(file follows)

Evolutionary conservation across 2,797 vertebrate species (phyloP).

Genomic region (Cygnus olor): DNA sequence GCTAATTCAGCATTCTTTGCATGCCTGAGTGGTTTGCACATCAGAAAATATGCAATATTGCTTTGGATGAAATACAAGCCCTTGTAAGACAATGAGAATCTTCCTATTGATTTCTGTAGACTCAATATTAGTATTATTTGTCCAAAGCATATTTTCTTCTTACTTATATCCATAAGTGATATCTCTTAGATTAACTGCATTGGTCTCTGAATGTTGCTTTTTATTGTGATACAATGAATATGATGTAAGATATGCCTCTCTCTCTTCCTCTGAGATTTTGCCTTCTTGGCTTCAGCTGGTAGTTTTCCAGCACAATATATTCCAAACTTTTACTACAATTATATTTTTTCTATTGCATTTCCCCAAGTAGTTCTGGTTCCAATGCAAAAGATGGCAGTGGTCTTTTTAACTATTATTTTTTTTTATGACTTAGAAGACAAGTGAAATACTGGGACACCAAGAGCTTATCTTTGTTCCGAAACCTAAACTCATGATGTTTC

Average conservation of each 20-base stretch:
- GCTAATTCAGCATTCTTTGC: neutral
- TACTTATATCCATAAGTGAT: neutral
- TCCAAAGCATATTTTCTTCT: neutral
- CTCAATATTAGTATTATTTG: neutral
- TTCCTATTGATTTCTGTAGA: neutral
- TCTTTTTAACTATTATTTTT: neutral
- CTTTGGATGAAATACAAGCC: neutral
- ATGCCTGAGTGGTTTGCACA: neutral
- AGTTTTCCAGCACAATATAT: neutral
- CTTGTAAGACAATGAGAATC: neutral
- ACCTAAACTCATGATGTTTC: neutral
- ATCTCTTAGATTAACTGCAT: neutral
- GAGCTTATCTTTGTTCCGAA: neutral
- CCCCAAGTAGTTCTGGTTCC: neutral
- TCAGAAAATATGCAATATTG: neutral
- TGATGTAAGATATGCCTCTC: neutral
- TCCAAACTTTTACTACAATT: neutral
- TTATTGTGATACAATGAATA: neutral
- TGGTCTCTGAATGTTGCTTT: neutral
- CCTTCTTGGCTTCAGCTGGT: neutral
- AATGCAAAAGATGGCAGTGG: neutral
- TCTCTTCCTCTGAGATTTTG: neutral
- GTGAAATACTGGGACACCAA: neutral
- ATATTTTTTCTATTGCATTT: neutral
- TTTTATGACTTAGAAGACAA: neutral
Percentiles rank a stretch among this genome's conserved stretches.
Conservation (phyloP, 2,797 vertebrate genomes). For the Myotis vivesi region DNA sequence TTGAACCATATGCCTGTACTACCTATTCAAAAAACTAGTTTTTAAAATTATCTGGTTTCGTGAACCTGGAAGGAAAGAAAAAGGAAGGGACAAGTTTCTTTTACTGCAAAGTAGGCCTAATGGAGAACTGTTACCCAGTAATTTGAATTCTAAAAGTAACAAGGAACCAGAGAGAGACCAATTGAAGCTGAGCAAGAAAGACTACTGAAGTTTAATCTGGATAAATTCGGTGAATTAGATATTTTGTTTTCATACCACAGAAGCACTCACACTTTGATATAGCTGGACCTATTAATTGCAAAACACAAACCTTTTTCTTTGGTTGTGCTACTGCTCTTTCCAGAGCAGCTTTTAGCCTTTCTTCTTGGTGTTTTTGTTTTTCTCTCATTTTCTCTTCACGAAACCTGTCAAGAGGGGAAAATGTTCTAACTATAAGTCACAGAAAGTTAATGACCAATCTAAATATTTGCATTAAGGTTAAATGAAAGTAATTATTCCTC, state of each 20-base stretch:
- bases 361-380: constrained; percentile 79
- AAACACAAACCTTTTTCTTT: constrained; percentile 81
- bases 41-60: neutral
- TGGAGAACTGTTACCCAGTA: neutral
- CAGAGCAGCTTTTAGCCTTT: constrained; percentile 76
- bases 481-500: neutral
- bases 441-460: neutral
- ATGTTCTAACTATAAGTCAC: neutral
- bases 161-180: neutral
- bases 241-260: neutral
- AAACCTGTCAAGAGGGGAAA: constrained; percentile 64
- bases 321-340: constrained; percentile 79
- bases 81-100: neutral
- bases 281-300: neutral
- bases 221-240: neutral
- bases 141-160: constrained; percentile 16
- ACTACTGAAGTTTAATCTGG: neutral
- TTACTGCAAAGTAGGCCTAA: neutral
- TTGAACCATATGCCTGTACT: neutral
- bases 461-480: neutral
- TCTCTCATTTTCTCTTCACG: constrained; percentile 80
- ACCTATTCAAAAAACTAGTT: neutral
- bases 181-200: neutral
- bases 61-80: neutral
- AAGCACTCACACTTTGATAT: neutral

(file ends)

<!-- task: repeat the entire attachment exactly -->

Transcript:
Evolutionary conservation across 2,797 vertebrate species (phyloP).

Genomic region (Cygnus olor): DNA sequence GCTAATTCAGCATTCTTTGCATGCCTGAGTGGTTTGCACATCAGAAAATATGCAATATTGCTTTGGATGAAATACAAGCCCTTGTAAGACAATGAGAATCTTCCTATTGATTTCTGTAGACTCAATATTAGTATTATTTGTCCAAAGCATATTTTCTTCTTACTTATATCCATAAGTGATATCTCTTAGATTAACTGCATTGGTCTCTGAATGTTGCTTTTTATTGTGATACAATGAATATGATGTAAGATATGCCTCTCTCTCTTCCTCTGAGATTTTGCCTTCTTGGCTTCAGCTGGTAGTTTTCCAGCACAATATATTCCAAACTTTTACTACAATTATATTTTTTCTATTGCATTTCCCCAAGTAGTTCTGGTTCCAATGCAAAAGATGGCAGTGGTCTTTTTAACTATTATTTTTTTTTATGACTTAGAAGACAAGTGAAATACTGGGACACCAAGAGCTTATCTTTGTTCCGAAACCTAAACTCATGATGTTTC

Average conservation of each 20-base stretch:
- GCTAATTCAGCATTCTTTGC: neutral
- TACTTATATCCATAAGTGAT: neutral
- TCCAAAGCATATTTTCTTCT: neutral
- CTCAATATTAGTATTATTTG: neutral
- TTCCTATTGATTTCTGTAGA: neutral
- TCTTTTTAACTATTATTTTT: neutral
- CTTTGGATGAAATACAAGCC: neutral
- ATGCCTGAGTGGTTTGCACA: neutral
- AGTTTTCCAGCACAATATAT: neutral
- CTTGTAAGACAATGAGAATC: neutral
- ACCTAAACTCATGATGTTTC: neutral
- ATCTCTTAGATTAACTGCAT: neutral
- GAGCTTATCTTTGTTCCGAA: neutral
- CCCCAAGTAGTTCTGGTTCC: neutral
- TCAGAAAATATGCAATATTG: neutral
- TGATGTAAGATATGCCTCTC: neutral
- TCCAAACTTTTACTACAATT: neutral
- TTATTGTGATACAATGAATA: neutral
- TGGTCTCTGAATGTTGCTTT: neutral
- CCTTCTTGGCTTCAGCTGGT: neutral
- AATGCAAAAGATGGCAGTGG: neutral
- TCTCTTCCTCTGAGATTTTG: neutral
- GTGAAATACTGGGACACCAA: neutral
- ATATTTTTTCTATTGCATTT: neutral
- TTTTATGACTTAGAAGACAA: neutral
Percentiles rank a stretch among this genome's conserved stretches.
Conservation (phyloP, 2,797 vertebrate genomes). For the Myotis vivesi region DNA sequence TTGAACCATATGCCTGTACTACCTATTCAAAAAACTAGTTTTTAAAATTATCTGGTTTCGTGAACCTGGAAGGAAAGAAAAAGGAAGGGACAAGTTTCTTTTACTGCAAAGTAGGCCTAATGGAGAACTGTTACCCAGTAATTTGAATTCTAAAAGTAACAAGGAACCAGAGAGAGACCAATTGAAGCTGAGCAAGAAAGACTACTGAAGTTTAATCTGGATAAATTCGGTGAATTAGATATTTTGTTTTCATACCACAGAAGCACTCACACTTTGATATAGCTGGACCTATTAATTGCAAAACACAAACCTTTTTCTTTGGTTGTGCTACTGCTCTTTCCAGAGCAGCTTTTAGCCTTTCTTCTTGGTGTTTTTGTTTTTCTCTCATTTTCTCTTCACGAAACCTGTCAAGAGGGGAAAATGTTCTAACTATAAGTCACAGAAAGTTAATGACCAATCTAAATATTTGCATTAAGGTTAAATGAAAGTAATTATTCCTC, state of each 20-base stretch:
- bases 361-380: constrained; percentile 79
- AAACACAAACCTTTTTCTTT: constrained; percentile 81
- bases 41-60: neutral
- TGGAGAACTGTTACCCAGTA: neutral
- CAGAGCAGCTTTTAGCCTTT: constrained; percentile 76
- bases 481-500: neutral
- bases 441-460: neutral
- ATGTTCTAACTATAAGTCAC: neutral
- bases 161-180: neutral
- bases 241-260: neutral
- AAACCTGTCAAGAGGGGAAA: constrained; percentile 64
- bases 321-340: constrained; percentile 79
- bases 81-100: neutral
- bases 281-300: neutral
- bases 221-240: neutral
- bases 141-160: constrained; percentile 16
- ACTACTGAAGTTTAATCTGG: neutral
- TTACTGCAAAGTAGGCCTAA: neutral
- TTGAACCATATGCCTGTACT: neutral
- bases 461-480: neutral
- TCTCTCATTTTCTCTTCACG: constrained; percentile 80
- ACCTATTCAAAAAACTAGTT: neutral
- bases 181-200: neutral
- bases 61-80: neutral
- AAGCACTCACACTTTGATAT: neutral